New York City Mayor Eric Adams and New York City Department of Education (DOE) Chancellor David C. Banks announced proposed improvements to the Fair Student Funding (FSF) formula for the 2023-2024 school year in an effort to increase equity in the formula. The improvements being announced today are in direct response to the recommendations made by the Fair Student Funding Working Group in November 2022. The FSF formula funds approximately two-thirds of community district school budgets and specifically funds schools based on their students’ needs.
New York City public schools will propose the following changes:
- An additional weight for students in temporary housing to schools serving these students, including recent asylum-seeking students.
- An additional weight for schools that have higher concentrations of students with needs, including students in poverty, students with disabilities, and English language learners.
“From day one of our administration, we put family voices front and center in our policy and programs. This has allowed us to make real change by working together to utilize different backgrounds and ideals,” said Mayor Adams. “Thanks to the work of our Fair Student Funding Working Group, we are prioritizing the needs and voices of students who have been long forgotten, and this is only the beginning of turning New York City public schools into a thoughtful institution for all.”
“These changes, made as a direct result of the thoughtful work of the Fair Student Funding Working Group, are representative of New York City public schools’ commitment to working directly with our communities and putting into place genuine change to support our schools and our kids,” said DOE Chancellor Banks. “This was complicated work they took on, and I am so appreciative of the work of the Fair Student Funding Working Group and co-chairs Dia Bryant and Jasmine Gripper and am thrilled to be moving these recommendations forward.”
Building on another one of the challenges the working group identified, New York City public schools will also be enhancing the budget appeals process to ensure it is responsive to schools’ special education staffing needs. Finally, New York City public schools will be focusing intentionally on increasing transparency and community engagement regarding the FSF formula and school budgets more broadly.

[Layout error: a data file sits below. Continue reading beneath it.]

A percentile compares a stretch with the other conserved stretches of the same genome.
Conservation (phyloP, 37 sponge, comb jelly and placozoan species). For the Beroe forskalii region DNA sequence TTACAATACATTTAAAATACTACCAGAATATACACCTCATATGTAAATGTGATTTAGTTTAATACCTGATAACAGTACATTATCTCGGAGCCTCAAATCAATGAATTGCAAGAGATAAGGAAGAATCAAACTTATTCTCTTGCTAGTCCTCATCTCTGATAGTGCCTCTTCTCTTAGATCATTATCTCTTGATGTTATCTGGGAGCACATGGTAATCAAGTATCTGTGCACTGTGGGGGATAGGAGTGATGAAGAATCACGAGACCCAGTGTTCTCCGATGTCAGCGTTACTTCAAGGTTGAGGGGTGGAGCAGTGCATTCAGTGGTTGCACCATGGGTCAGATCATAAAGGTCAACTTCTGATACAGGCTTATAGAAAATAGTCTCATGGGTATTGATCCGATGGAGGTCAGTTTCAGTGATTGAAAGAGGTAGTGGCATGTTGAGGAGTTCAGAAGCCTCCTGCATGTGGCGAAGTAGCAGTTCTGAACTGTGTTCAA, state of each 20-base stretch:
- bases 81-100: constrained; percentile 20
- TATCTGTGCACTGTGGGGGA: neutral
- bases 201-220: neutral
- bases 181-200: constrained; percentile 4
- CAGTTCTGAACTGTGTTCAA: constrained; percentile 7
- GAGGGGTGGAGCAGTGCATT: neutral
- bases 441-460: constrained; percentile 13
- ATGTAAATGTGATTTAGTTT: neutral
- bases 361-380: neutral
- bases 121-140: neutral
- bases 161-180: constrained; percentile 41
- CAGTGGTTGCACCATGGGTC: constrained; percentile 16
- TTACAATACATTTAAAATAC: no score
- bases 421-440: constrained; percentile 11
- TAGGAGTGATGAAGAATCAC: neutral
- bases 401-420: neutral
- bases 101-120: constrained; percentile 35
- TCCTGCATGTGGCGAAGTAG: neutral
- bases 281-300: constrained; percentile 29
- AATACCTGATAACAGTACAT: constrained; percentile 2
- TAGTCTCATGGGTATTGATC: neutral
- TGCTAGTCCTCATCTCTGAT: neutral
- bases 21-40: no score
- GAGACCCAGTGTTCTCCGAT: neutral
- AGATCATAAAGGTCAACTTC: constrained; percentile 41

The proposed weight changes will go to the Panel for Educational Policy for review.
In July 2022, the working group convened in response to Chancellor Banks’ call for public engagement to examine the FSF formula. The working group — led by two co-chairs, Alliance for Quality Education Executive Director Jasmine Gripper and Ed Trust-New York Executive Director Dr. Dia Bryant — engaged in a robust process for three months, meeting with national experts, conducting community engagement sessions, and considering specific policy improvements and their impact on New York City schools and communities. In November 2022, the working group released their report for consideration by the chancellor.
More specifically, New York City public schools are recommending these changes:
Adding a students in temporary housing weight to the FSF formula:
- This weight is a groundbreaking shift in how schools allocate resources to public school students, with this specific focus on supporting students who reside in temporary housing.
- This funding will support students in asylum-seeking families who are living in temporary housing — providing additional resources to the schools that are taking them in.
- This change is expected to drive approximately $45 million in funding, impacting students in temporary housing across all five boroughs.
Adding a concentration weight to the FSF formula:
- Schools that serve higher concentrations of students with needs (such as students living in poverty, students with disabilities, and English language learners) may require additional resources to provide high-quality educational opportunities to their students.
- This change is expected to drive over $45 million in funding to schools in all five boroughs and would impact over 300 schools across the city serving the highest concentration of neediest students.
Ensuring the budget appeals process is responsive to special education programming needs:
- Throughout the engagement sessions, a significant focus of the working group was the critical need for schools to be able to meet the staffing needs of students with disabilities in a general education setting. Through the budget appeals process, New York City public schools will refine the budget appeals process to prioritize supporting schools in meeting these needs.
Increasing budget transparency for families, students, and the public:
- From the working group and their community engagement sessions, New York City public schools heard concerns over a lack of transparency and understanding in how to fund schools, how the formula works, and what funds are available at the school level.
New York City public schools are now taking steps to address this by improving transparency around school budgets and its own budget through additional, more accessible information available on its website and through its own external engagement process.
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